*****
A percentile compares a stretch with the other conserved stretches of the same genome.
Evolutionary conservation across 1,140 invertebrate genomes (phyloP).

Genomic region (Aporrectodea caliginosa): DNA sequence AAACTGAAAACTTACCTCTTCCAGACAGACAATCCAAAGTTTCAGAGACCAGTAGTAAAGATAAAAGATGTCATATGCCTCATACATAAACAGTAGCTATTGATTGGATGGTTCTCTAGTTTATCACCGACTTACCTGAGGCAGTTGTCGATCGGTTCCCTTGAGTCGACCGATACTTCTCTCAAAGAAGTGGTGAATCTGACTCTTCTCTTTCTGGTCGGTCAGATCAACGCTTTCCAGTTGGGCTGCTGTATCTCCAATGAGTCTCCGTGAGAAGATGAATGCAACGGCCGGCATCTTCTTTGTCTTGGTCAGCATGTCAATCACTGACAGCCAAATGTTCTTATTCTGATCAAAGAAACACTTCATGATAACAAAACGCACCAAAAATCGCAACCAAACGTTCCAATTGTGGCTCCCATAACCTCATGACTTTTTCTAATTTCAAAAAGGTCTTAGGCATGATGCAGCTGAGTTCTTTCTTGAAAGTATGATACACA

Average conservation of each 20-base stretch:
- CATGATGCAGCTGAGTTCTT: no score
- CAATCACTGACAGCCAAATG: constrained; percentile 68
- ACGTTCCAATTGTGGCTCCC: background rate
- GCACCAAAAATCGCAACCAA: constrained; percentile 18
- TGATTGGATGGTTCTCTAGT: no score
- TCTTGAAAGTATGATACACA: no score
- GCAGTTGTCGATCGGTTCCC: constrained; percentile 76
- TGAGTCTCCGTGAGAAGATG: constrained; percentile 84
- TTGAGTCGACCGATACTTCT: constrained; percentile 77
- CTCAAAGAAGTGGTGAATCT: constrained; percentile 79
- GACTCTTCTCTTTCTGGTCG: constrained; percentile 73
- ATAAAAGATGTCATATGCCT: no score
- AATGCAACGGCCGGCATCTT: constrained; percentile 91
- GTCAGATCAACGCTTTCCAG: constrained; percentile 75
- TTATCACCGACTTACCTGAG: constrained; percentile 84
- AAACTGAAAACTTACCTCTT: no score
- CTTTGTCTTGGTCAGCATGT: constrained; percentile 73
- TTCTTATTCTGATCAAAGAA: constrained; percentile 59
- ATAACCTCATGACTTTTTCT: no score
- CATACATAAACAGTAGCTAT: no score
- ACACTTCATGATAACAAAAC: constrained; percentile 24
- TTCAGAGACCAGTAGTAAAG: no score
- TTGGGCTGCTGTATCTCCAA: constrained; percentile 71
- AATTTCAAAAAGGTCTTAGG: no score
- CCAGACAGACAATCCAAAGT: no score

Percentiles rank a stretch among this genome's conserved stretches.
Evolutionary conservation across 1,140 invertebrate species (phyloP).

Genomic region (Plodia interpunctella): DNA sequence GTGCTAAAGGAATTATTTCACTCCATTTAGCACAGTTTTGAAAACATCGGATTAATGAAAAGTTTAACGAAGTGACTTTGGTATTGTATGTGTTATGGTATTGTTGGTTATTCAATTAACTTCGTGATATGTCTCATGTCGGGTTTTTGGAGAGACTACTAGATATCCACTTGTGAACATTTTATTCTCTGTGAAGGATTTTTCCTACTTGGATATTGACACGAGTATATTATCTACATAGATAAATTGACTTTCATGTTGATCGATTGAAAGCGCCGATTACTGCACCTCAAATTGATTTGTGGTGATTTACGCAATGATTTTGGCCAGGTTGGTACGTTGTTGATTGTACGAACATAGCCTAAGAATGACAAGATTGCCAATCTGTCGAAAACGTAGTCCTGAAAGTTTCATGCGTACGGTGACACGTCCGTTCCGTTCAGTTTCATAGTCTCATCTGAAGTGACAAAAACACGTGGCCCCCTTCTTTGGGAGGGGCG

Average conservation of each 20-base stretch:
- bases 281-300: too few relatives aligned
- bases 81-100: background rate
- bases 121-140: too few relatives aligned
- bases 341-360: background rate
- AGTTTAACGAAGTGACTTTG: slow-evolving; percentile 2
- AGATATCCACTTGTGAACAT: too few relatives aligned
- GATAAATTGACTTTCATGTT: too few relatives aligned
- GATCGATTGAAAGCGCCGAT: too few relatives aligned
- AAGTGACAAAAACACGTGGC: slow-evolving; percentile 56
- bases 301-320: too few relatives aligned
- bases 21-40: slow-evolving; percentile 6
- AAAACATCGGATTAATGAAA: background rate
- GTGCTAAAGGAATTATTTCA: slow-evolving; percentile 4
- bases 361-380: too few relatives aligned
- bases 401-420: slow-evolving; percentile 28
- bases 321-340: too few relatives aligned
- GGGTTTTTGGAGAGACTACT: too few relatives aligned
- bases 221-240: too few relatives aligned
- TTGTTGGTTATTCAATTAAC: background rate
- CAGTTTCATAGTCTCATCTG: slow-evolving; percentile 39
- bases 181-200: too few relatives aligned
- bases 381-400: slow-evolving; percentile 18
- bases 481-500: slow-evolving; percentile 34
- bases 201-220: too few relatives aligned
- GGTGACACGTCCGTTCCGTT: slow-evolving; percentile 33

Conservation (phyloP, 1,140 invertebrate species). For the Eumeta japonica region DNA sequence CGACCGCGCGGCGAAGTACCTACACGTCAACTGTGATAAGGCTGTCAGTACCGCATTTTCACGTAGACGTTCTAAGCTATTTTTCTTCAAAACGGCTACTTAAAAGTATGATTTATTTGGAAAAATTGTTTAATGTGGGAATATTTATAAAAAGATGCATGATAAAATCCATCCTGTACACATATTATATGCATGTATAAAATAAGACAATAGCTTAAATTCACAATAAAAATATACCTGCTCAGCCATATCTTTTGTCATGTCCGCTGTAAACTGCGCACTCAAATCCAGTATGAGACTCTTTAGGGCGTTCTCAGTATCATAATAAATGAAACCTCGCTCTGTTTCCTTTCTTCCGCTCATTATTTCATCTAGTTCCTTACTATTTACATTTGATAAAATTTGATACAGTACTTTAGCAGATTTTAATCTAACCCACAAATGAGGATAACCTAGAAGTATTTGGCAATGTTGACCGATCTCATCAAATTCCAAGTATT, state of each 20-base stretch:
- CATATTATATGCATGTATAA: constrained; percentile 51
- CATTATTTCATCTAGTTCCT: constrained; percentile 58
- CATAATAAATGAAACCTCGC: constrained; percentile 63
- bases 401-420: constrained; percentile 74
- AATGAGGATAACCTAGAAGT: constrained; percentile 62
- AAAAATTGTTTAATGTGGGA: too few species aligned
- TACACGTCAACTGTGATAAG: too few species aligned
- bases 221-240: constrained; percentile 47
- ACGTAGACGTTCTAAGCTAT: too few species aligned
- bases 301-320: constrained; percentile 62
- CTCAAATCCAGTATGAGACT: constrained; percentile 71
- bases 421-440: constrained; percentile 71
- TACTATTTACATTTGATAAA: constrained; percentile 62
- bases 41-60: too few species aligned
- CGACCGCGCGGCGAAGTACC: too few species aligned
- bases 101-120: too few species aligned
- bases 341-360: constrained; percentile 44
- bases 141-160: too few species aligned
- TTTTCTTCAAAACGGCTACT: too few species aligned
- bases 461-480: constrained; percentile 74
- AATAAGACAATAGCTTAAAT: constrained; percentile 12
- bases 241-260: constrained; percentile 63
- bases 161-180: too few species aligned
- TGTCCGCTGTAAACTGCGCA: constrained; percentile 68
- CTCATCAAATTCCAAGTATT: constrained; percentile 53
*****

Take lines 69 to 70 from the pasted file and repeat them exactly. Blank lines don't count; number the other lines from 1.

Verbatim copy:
- bases 301-320: constrained; percentile 62
- CTCAAATCCAGTATGAGACT: constrained; percentile 71